All bankruptcy wipes out debt. The type of bankruptcy you need to file usually depends on the type of debts you owe.
David Debtor had some unexpected medical bills last year. His daughter had emergency surgery out-of-network and he ran his car off the road one night. He now owes tens of thousands of dollars that he can’t afford to pay. He tried to retire the debt as best he could. But his payments hardly made a dent and put him behind in other areas. He’s not quite at the desperation point, but he is getting close.
Debbie Debtor was out of work for a few months last year and missed two mortgage payments. The bank sent her an acceleration notice and stopped accepting partial payments. So, that debt is now astronomical. She cannot afford to reinstate the loan. Every month, the bank sends another threatening letter. Each new one is more ominous than the last one. She hasn’t received a foreclosure notice yet, but she knows that notice is coming soon.
How Chapter 7 Works
Medical bills are unsecured debts. Much like credit cards, there is only a verbal or written promise to pay. The chapter 7 liquidation bankruptcy wipes out most of these unsecured debts. David, or any other debtor, must file a petition and schedules. Then, the trustee (person who oversees the bankruptcy for the judge) liquidates all the debtor’s nonexempt property to satisfy creditors.
That process sounds very painful. In fact, in board games like Monopoly, declaring bankruptcy usually means that the player “loses” the game. In this case, the real world is more forgiving than a board game. Quite simply, most people in Minnesota do not have nonexempt assets.
Minneapolis debtors may elect between federal or state exemptions. As a general rule, the categories are pretty much the same, but the covered amounts are sometimes much different:
- Homestead: Federal exemptions protect up to $47,350 in home equity. There’s a difference between house value and home equity. If you still owe $180,000 on your $200,000 home, the equity in your house is exempt. You have only $20,000 in equity. State law exempts up to $390,000 of value and up to 160 acres of land.
- Retirement Accounts: Both federal and state exemptions protect all 401(k)s, 403(b)s and defined-benefit pensions regardless of their value – these types of retirement accounts are not considered to be part of a bankruptcy estate. IRAs are a part of the bankruptcy estate, but IRAs are exempt up to $1,280,025 in value. The protection may not apply to inherited IRAs.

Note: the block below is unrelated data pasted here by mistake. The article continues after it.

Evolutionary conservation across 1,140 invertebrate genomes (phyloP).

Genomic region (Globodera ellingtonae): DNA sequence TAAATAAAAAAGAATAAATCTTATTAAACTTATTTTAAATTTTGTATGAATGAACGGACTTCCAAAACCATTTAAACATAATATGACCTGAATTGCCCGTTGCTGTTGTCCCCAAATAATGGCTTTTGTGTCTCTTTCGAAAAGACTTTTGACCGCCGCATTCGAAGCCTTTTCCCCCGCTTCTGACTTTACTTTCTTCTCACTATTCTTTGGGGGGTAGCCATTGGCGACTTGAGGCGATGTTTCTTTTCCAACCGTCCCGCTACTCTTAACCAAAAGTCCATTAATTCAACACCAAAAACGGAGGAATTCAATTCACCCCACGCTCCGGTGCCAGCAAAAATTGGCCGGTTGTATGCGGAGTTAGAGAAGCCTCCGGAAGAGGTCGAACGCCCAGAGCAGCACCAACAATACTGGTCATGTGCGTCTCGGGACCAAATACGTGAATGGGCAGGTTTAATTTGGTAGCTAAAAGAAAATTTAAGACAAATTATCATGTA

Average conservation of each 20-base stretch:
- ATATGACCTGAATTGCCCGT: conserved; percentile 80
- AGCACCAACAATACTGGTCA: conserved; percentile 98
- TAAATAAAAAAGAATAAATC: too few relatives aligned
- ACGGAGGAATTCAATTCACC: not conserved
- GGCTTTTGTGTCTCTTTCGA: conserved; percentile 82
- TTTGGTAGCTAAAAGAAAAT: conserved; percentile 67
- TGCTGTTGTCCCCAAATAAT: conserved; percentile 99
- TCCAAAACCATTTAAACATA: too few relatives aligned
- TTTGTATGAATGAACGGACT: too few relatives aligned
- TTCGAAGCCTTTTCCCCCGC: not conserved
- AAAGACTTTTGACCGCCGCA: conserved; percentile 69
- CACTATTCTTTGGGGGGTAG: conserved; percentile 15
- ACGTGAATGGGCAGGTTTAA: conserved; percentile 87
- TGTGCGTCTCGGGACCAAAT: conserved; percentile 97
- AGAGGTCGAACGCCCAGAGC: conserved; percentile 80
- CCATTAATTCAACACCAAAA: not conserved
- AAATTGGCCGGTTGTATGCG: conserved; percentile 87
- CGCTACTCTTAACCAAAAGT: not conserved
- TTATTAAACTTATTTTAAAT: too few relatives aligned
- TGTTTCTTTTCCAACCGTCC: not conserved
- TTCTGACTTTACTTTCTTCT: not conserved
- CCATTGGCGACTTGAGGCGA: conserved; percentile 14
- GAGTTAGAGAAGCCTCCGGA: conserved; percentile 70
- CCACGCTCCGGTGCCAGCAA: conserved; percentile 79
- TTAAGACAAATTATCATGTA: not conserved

- Personal Property: Federal law exempts up to $12,625 in furniture, clothes, appliances, and other household goods and other such items. State law exempts up to $20,000. That figure is about equally divided between “personal property” and “tools of the trade.”
- Motor Vehicle: Each person can exempt one motor vehicle with a net value of $3,775 (federal exemptions) or $4,600 (state exemptions). As a general rule, new cars have high loans and almost no net value. Used cars are usually not worth much from a financial standpoint.
- Wildcard Exemption: This category is unique to federal law, so most Minnesotans choose federal exemptions. Up to $11,850 of the homestead exemption, plus an additional $1,250, can protect nonexempt assets, like additional motor vehicles, boats, or hunting cabins.
Properly valuing assets usually makes a difference. According to the Bankruptcy Code, the debtor must list an asset’s as-is cash value in Schedule A. For a home, that’s arguably 60 percent of the fair market value, which is the top amount that most home investors would pay for an as-is cash sale.
About six months after the debtor files a Chapter 7 petition, the bankruptcy judge wipes out medical bills, credit card debt, payday loans, and most other kinds of unsecured debt.
How Chapter 13 Works
A repayment plan bankruptcy does not wipe out Debbie’s home mortgage debt. But it does give her the time she needs to pay back the past-due payments.
The same exemptions apply in a Chapter 13 as in a Chapter 7. Furthermore, a Chapter 13 wipes out most unsecured debt. As for home mortgages and other secured debts, bankruptcy gives people up to five years to catch up on overdue payments. During this period, the moneylender can only take adverse action, such as making collection phone calls, in extreme cases. At the end of the repayment period, the past due balance is zero. The debtor has a fresh financial start.
Chapter 20 Bankruptcy
This option is not in the Bankruptcy Code, but many Minnesota families use it to wipe away debt. Generally, a person can convert from Chapter 13 to Chapter 7 at any time. Many individuals begin in Chapter 13. If they find that the monthly debt consolidation payment is too high and an attorney cannot get it lowered, they can convert to Chapter 7. Their unsecured debts are wiped out in a matter of months and they get to start over.
Other people file a Chapter 7 and obtain a discharge. But they still need time to catch up on past-due secured debt payments. These individuals can then file a Chapter 13 to take advantage of the protected repayment period. They do not need to worry about a discharge, since the Chapter 7 already wiped away their unsecured debts. Using the two chapters in this way – in essence combining chapter 7 and chapter 13 is what is referred to as a “chapter 20” bankruptcy case.
Bankruptcy wipes out debt. For a free consultation with an experienced bankruptcy attorney in Minneapolis, contact Kain & Scott. We are the oldest and highest-rated bankruptcy firm in town.